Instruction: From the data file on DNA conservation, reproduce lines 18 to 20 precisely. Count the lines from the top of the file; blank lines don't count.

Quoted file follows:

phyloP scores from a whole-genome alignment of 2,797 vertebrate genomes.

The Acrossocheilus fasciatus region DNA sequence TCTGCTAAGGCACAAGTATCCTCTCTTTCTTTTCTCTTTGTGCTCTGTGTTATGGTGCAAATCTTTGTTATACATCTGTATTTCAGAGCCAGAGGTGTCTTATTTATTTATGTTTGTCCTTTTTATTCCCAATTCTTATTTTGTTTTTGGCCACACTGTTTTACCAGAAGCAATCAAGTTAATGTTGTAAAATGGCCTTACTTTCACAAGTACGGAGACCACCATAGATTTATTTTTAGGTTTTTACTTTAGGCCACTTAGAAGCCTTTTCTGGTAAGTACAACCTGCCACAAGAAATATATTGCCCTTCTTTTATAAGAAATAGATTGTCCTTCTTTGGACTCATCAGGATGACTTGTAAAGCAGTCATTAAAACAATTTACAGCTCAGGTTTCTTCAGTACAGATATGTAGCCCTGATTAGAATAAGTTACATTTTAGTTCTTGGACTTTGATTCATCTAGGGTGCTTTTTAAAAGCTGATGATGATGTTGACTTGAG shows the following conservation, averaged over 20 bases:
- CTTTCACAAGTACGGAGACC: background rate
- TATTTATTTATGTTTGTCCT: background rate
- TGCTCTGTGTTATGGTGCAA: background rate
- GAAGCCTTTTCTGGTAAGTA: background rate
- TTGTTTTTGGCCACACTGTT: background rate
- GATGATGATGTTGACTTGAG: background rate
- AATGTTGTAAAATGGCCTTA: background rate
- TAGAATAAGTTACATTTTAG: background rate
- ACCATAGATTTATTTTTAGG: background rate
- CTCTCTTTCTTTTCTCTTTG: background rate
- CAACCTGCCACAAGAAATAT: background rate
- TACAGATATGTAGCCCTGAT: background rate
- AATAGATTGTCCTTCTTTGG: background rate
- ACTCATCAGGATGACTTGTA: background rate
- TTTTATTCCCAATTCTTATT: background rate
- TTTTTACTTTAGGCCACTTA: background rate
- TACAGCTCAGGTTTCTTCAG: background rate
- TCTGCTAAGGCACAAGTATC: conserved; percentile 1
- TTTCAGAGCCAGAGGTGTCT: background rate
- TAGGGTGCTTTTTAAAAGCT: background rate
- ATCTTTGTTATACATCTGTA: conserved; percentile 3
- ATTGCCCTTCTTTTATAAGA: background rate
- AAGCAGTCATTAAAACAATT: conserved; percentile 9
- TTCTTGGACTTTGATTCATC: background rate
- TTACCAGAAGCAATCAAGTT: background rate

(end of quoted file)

- TTTTTACTTTAGGCCACTTA: background rate
- TACAGCTCAGGTTTCTTCAG: background rate
- TCTGCTAAGGCACAAGTATC: conserved; percentile 1